• Kelly
    Fantastic for links to library sources. I didn't find the project examples as inspiring.
  • Liz Banks
    This is written by a librarian/crafter and is an excellent reference book for that sort of thing.
  • Marie
    Bibliocraft blew me away! It was not at all what I was expecting, and I couldn't be happier. :) This book is in two parts: Part I, which showcases all the great resources contained within your public library and how to access them and Part II, which showcases amazing craft projects inspired by library resources with instructions on how to replicate the crafts!Jessica Pigza is a rare and special books librarian in NYC, and I'm a little jealous. He...
  • Rachel
    This book has two basic sections one about using the library and the other for the projects. The first introduces you to different types of libraries and special collections and offers tips for planning a visit to use those collections. It also offers a basic overview of catalog systems and offers tips to help find just exactly what you're looking to check if a book has illustrations, using keyword and subject search together to narrow ...
  • Serena
    This book is a great introduction to the world of libraries and how they can be used by makers to drum up ideas for creative projects. The author, Jessica Pigza, is a librarian at the New York Public Library, who also happens to be a creator herself. She offers great tips on how to use libraries in person and online to help you find what you're looking for, from where to start looking, to how to prepare for a library visit, to how to use library ...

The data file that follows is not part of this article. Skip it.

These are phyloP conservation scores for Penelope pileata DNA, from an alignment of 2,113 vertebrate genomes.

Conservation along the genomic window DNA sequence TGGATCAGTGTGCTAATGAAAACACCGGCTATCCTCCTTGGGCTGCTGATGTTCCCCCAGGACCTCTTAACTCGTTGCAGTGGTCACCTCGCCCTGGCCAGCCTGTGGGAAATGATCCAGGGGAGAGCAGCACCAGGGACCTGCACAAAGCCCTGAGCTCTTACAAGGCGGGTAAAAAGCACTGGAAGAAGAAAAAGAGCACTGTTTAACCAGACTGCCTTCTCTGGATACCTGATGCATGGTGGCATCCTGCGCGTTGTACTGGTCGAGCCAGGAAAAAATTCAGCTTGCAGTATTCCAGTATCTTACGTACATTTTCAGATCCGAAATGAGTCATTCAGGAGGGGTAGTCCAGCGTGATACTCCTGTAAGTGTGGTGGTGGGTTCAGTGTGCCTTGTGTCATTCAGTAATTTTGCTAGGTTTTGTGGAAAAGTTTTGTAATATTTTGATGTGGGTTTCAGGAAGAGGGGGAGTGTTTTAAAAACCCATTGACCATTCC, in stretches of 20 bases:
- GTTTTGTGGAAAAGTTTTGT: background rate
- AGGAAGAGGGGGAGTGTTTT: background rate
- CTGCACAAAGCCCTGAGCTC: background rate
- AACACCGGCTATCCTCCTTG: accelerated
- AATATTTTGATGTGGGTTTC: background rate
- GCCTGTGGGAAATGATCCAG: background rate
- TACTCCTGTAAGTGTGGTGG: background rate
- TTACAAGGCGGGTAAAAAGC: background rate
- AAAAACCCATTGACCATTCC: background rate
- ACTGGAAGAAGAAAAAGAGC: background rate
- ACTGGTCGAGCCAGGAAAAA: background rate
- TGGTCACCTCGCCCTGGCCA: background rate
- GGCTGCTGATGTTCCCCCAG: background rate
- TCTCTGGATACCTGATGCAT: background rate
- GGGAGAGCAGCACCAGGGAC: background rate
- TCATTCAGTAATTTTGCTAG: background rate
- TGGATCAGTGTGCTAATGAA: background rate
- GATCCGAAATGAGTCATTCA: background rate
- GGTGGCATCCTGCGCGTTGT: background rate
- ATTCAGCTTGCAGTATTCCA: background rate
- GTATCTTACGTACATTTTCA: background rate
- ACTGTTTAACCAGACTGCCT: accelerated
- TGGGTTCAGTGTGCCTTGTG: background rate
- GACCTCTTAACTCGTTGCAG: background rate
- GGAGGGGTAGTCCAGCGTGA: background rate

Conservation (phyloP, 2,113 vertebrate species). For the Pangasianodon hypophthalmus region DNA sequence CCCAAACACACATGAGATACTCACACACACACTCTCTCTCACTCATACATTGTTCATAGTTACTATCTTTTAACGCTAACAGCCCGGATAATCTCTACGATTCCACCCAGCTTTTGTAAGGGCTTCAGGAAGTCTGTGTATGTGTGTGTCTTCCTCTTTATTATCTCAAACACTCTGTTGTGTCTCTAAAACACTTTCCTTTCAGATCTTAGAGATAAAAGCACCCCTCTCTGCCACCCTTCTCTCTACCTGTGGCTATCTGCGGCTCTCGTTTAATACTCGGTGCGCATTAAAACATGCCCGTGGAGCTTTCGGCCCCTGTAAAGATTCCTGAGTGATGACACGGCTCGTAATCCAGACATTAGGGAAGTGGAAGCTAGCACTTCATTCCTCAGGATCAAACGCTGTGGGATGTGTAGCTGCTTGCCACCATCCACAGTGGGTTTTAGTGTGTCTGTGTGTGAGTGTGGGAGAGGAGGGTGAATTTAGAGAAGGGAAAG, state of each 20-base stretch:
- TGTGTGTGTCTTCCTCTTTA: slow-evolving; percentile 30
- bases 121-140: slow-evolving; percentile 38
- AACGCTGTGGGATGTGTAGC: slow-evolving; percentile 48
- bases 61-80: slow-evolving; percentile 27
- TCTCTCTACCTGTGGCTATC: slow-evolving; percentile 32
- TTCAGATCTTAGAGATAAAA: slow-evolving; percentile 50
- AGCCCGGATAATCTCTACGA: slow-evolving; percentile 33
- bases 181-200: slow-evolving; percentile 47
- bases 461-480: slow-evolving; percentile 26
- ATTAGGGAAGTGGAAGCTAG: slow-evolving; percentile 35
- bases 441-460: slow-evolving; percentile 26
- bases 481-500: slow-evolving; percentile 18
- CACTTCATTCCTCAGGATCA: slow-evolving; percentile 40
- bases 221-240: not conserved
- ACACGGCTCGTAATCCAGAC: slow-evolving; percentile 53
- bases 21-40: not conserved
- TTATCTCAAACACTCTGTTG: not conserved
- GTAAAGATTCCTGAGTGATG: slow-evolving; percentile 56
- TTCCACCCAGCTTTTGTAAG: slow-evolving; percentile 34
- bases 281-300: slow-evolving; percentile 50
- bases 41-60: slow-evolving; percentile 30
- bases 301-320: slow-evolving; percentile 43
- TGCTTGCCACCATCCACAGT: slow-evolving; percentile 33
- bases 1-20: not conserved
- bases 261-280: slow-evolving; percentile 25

• Julie G
    Please take a moment and just imagine my excitement when this book showed up in the library to be processed. I had been itching to get my hands on a copy since I'd first heard about it. If you've followed me for any length of time, you know that there's nothing I love more than a good craft - especially one that involves books. This is a total delight to page through, read in detail, and keep on the shelf. I'm currently on the lookout for a copy ...
  • Sonya
    Another jewel from the library and I just ordered this tonight! I love this book and this belongs in my library. I will be trying my hand at a bunch of the projects in this book. It revitalized my love of research and the library. The pictures are gorgeous. The patterns easy to blow up and use. I enjoyed the finding inspiration at the library section. It tells you how to utilize your branch library and research libraries. It also talks about spec...
  • Beth
    This book is overall beautifully done and a pleasure to look through, but in the end a bit disappointing as far as the actual art projects to look at. The premise of the book is how to look in old library books and archives whether in person or through digitized resources to find inspirations for art projects. The inspiration might come from endpapers, illuminated typeface, illustrations, maps, charts, etc. The first half of the book is an extrem...
  • Margo Brooks
    If you are a regular library user, and you likely are if you've picked up this book, you may think that using a library to kick start your creative process is a no brainer. And what could you really learn from a book on the subject? I thought that, but then I actually read this book--not only the first 60 pages that discuss how to use a library to get the most out of the experience, but the project chapters which outline the inspiration behind so...
  • Jamie
    Using libraries for arts & crafts inspiration? My modus operandi! I loved that she really delves into how libraries work and how to make them work for you, even if I already knew those perks as an employee of one. The crafts within are interesting, but not many are to my taste and they all require special materials of some kind. Overall, I much preferred Playing with Books: The Art of Upcycling, Deconstructing, and Reimagining the Book and The Re...